Changing View of Retirement Calls for Changed Planning

June 9, 2014 ( – A new definition of retirement means advice and education cannot be just about accumulating a certain amount of savings.

By Jill Cornfield | June 09, 2014
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Nearly three out of four (72%) pre-retirees older than 50 say their ideal retirement will include work—often in new, more flexible and fulfilling ways, a study from Merrill Lynch finds.

The common thinking on retirement is that it’s a sedentary, fixed time of life, says Ken Dychtwald, CEO of Age Wave, which partnered with Merrill Lynch for the research. “Work in Retirement: Myths and Motivations” had some surprising findings, with half (47%) of current retirees having worked or planning to work during their retirement years. “Incredibly, three-quarters of Boomers said that continued work would be extremely important in their ideal retirement,” Dychtwald says.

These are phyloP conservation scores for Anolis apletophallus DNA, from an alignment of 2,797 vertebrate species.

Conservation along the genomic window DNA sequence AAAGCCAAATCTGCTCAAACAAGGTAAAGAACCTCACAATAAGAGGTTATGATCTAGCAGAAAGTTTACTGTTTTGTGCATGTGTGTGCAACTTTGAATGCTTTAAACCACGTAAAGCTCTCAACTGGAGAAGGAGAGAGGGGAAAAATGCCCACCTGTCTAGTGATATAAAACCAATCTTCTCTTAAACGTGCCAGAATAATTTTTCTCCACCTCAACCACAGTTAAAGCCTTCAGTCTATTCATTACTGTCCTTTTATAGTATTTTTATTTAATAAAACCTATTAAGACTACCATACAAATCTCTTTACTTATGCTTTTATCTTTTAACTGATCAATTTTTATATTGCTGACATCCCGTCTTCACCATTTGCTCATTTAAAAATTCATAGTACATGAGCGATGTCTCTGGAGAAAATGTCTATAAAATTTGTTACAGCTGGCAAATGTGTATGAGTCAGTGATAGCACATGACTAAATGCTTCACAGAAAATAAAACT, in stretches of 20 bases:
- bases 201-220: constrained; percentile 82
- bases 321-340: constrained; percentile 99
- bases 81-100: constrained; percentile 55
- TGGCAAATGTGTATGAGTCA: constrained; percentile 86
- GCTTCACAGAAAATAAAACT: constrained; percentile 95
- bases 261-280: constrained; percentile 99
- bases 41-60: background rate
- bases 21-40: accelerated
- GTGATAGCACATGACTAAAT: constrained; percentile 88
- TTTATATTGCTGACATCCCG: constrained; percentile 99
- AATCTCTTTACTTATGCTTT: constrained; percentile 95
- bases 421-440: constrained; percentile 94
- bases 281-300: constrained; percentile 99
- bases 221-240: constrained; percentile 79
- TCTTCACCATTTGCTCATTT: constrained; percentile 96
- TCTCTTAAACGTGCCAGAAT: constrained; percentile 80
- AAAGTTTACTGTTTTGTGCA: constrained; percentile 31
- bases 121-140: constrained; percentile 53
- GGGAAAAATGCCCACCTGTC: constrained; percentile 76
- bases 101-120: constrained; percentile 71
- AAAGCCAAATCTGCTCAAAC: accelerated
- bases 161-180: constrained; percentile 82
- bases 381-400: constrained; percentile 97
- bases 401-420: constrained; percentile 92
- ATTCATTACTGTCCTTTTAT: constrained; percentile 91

But they didn’t intend to continue in the same career path. They redefined work altogether, Dychtwald tells PLANSPONSOR. Even before actually reaching retirement, they were envisioning new careers. It’s not surprising, he points out. After all, Baby Boomers famously have reinvented themselves, changing college majors with some frequency, changing spouses and religions. “They are far more likely to reinvent themselves again and again than previous generations,” Dychtwald observes.

More than half surveyed (60%) said they wanted to try something new, Dychtwald says, describing this as “absolutely stunning.” When his grandparents reached retirement age, they were not thinking of a new career, he says, but these days, “a bookkeeper somewhere is dreaming of opening a coffee shop. Someone else is thinking of being a teacher. A financial adviser might like to write a novel.” People no longer see retirement as the end of work, nor do they desire a leisured life.

While money and financial security remain important motivations for retirement careers, nearly half (48%) say continued “stimulation and satisfaction” are the main reasons they want to work in retirement. “Older workers have such a powerful storehouse of knowledge and skills, and companies are waking up to this opportunity. We’re now seeing a more gradual fadeout of a person’s working career and hopefully a better harnessing by companies of what older workers have to offer,” said Andy Sieg, head of Global Wealth and Retirement Solutions for Bank of America Merrill Lynch, during a press call when the first of three reports from the study was released (see “Financial Resources for Retirement Changing”).